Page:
‘Rejoice in the Lord always….the Lord is near’. Phil 4:4-5.
St. Paul may well have been referring to the end times when he uttered these joyful words in today’s liturgy, but they also have a deeper meaning as we read in today’s Gospel, when St. John the Baptist says to the Priests and Levites who were sent by the Jews to question him, …’there is one standing in your midst of whom you know nothing’ Jn1:27. ***

Numerous times in the Gospels, we are confronted in the sacred texts with the Presence of Jesus passing unrecognised – surely our Lord intends us to penetrate something of the depth of this mystery – his unrecognisable Presence in our midst!

With the exception of the loss and finding of Jesus in the Temple at the age of 12 years, the Gospels give us no further details of Jesus’ life until he begins his public ministry. But we are given to understand that his life in the intervening years was a very ordinary one, so much so that when Jesus began his teaching in the synagogue at Nazareth, the people were astonished and said: ‘what is this wisdom that has been granted him and these miracles worked through him, this is the carpenter surely, the son of Mary, are not his brothers and sisters here with us?’ and they would not accept him. (Mk.6 3-4). In other words they thought they knew him well, they could not perceive anything to indicate his Divinity in their midst.

Similarly when we reflect on Jesus’ words concerning the last judgement, Mt.25 – the just ask ‘when did we see you hungry or thirsty, sick or in prison…and minister to you?’ and the unjust in their turn will ask the same questions, ‘when did we see you and not minister to you’? Jesus then gives his profound and beautiful teaching: ‘Amen, I say to you, as long as you did it to one of the least of mine, you did it to me’- and to the unjust ‘as long as you did not do it to one of these who are mine, you did not do it to me’. Here indeed is the precious jewel we must never let go of – the astonishing thing here for us to reflect on is that neither the just nor the unjust realised that they were, or were not, serving the Lord in others.

In the Old Testament too, we read of many occasions in which God brings his people to an awareness of his Presence in their midst. The Prophet, Jeremiah, cries out ‘Lord, you are in our midst…do not desert us Lord, our God’ Jer 14.9. In the Book of Genesis C.28;17, God tells the Patriarch, Jacob in a dream. ‘be sure I am with you, I will keep you safe wherever you go’. When Jacob awakes from his beautiful experience of God, he has become so aware of God’s Presence that he cries out in sheer joy – ‘truly God is in this place and I did not know it’! This was centuries before John the Baptist’s same proclamation to the Priests and Levites! And Isaiah C.45 tells us – ‘Truly God of Israel, the Saviour, you are a God who lies hidden.’.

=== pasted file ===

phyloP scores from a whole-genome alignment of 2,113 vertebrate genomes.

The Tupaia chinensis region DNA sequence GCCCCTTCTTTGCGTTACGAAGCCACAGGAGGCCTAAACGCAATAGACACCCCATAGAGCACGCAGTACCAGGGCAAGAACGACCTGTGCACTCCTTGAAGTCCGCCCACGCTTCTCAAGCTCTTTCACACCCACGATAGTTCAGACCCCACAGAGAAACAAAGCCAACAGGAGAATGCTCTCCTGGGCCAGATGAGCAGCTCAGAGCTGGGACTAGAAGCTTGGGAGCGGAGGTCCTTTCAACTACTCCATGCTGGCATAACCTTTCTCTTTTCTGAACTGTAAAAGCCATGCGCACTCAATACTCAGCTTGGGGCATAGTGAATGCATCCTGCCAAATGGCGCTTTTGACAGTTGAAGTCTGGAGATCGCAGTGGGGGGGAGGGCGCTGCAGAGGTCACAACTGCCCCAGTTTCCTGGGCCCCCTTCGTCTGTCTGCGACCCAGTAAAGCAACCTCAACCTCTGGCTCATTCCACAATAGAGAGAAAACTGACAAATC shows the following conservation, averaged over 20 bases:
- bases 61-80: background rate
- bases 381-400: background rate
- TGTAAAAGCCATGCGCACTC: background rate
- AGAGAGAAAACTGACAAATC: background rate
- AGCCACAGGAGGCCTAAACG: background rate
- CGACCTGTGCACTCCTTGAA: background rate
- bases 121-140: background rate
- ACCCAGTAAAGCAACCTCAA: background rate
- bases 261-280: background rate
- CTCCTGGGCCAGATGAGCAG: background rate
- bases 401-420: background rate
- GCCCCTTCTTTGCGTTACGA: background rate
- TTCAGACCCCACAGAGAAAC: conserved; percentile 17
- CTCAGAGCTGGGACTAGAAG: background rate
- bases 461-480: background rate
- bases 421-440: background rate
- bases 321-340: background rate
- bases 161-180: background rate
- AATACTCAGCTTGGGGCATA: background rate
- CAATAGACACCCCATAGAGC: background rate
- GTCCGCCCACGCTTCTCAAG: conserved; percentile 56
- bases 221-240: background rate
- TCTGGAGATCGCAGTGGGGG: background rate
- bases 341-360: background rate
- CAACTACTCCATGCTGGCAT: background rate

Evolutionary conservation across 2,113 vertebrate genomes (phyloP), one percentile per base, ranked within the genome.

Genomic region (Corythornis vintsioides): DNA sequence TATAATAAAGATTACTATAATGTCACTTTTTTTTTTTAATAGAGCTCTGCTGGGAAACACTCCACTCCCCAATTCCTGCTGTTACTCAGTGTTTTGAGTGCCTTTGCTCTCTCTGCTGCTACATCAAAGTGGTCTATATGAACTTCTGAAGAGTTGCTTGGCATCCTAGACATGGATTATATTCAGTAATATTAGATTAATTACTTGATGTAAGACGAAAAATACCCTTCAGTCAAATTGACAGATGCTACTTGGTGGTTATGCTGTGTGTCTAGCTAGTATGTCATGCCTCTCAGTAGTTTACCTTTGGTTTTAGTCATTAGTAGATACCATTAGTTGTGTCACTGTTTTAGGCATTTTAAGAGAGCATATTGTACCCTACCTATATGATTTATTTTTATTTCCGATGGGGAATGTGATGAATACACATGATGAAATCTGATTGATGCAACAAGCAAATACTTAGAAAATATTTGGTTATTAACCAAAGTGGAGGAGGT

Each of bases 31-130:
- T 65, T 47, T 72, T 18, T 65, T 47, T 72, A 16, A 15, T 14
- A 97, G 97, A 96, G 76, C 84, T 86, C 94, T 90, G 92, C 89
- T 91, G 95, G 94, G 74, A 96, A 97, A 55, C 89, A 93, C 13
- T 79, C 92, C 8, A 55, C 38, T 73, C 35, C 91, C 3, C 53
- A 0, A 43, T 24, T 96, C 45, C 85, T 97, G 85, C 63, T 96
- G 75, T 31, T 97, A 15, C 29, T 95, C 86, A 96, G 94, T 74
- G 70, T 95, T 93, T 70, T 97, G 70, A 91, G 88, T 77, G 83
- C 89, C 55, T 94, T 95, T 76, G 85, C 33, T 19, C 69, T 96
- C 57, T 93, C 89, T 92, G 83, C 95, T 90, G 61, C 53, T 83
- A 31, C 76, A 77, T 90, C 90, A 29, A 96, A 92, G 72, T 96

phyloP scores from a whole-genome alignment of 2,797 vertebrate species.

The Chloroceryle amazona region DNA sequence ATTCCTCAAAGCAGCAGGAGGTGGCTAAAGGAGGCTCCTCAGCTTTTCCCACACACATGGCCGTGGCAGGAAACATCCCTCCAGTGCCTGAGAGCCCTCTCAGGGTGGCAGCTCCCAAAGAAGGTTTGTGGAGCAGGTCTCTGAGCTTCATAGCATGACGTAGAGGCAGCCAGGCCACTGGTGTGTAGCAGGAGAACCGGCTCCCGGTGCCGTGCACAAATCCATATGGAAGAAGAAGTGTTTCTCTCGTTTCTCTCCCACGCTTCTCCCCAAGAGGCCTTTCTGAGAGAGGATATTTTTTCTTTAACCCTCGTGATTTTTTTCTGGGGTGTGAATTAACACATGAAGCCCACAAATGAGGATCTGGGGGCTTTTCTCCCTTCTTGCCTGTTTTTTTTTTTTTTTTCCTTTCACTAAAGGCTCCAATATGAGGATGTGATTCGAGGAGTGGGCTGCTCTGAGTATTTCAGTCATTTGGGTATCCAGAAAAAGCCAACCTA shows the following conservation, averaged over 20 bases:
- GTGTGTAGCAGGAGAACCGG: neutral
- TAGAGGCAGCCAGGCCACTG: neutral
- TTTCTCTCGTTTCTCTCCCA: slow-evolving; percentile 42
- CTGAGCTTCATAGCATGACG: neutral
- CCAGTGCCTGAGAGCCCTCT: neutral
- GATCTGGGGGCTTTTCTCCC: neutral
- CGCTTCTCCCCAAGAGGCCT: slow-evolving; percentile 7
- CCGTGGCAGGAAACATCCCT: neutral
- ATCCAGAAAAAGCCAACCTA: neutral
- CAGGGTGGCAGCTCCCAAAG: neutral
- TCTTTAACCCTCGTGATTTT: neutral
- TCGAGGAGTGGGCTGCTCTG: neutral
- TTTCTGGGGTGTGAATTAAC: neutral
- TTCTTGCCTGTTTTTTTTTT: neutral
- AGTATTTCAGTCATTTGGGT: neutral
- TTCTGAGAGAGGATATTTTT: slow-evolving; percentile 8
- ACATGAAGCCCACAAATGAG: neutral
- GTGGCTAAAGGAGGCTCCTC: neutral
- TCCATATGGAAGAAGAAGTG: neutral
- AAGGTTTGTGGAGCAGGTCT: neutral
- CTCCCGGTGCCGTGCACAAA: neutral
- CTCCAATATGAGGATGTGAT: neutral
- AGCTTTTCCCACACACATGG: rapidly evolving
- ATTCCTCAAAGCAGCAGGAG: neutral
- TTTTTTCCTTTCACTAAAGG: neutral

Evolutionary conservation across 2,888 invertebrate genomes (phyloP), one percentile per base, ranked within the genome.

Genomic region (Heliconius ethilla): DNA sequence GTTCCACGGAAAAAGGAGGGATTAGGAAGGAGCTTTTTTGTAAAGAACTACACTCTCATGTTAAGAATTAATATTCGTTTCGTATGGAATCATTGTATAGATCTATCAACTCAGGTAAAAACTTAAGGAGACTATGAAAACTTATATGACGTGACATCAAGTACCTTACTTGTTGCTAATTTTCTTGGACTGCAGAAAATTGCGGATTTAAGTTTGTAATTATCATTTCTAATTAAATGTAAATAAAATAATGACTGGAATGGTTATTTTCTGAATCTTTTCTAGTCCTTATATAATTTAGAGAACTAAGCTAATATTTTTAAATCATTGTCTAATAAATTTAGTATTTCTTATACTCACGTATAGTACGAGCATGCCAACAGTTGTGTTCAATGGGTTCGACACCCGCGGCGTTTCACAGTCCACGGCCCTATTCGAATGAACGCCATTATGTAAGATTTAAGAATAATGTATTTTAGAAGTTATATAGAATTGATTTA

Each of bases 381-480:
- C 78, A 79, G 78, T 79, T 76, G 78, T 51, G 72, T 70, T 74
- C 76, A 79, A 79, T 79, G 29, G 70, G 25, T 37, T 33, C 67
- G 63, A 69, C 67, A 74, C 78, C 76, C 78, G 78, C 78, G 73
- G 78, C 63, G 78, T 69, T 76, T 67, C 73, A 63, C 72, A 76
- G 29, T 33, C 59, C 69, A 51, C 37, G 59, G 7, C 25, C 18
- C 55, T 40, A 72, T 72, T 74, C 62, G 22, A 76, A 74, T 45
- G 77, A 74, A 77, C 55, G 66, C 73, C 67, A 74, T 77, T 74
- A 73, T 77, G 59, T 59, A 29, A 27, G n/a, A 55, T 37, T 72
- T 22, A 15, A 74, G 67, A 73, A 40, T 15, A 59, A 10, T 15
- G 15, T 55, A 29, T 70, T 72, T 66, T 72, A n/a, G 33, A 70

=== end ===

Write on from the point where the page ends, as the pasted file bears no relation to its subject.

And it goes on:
Surely, these sacred texts and so many others in both the Old and New Testaments are a strong reminder to us that our Lord does indeed dwell in our midst and in all those who touch our lives, near and far away. Today’s Liturgy invites us, indeed, prompts us strongly, to prayerfully ponder and strengthen our faith in this great mystery, and to frequently ask ourselves ‘how many times do we let golden opportunities pass us bye, of living as fully as possible in this Divine loving Presence in and around us, and in all peoples, however unrecognisable? This precious jewel highlights for us the sacredness of every single person – no wonder St. Paul cried out – ‘Rejoice in the Lord always …. the Lord is near’.
‘I am with you always, yes, even to the end of the world’.

***Ronald.Knox translation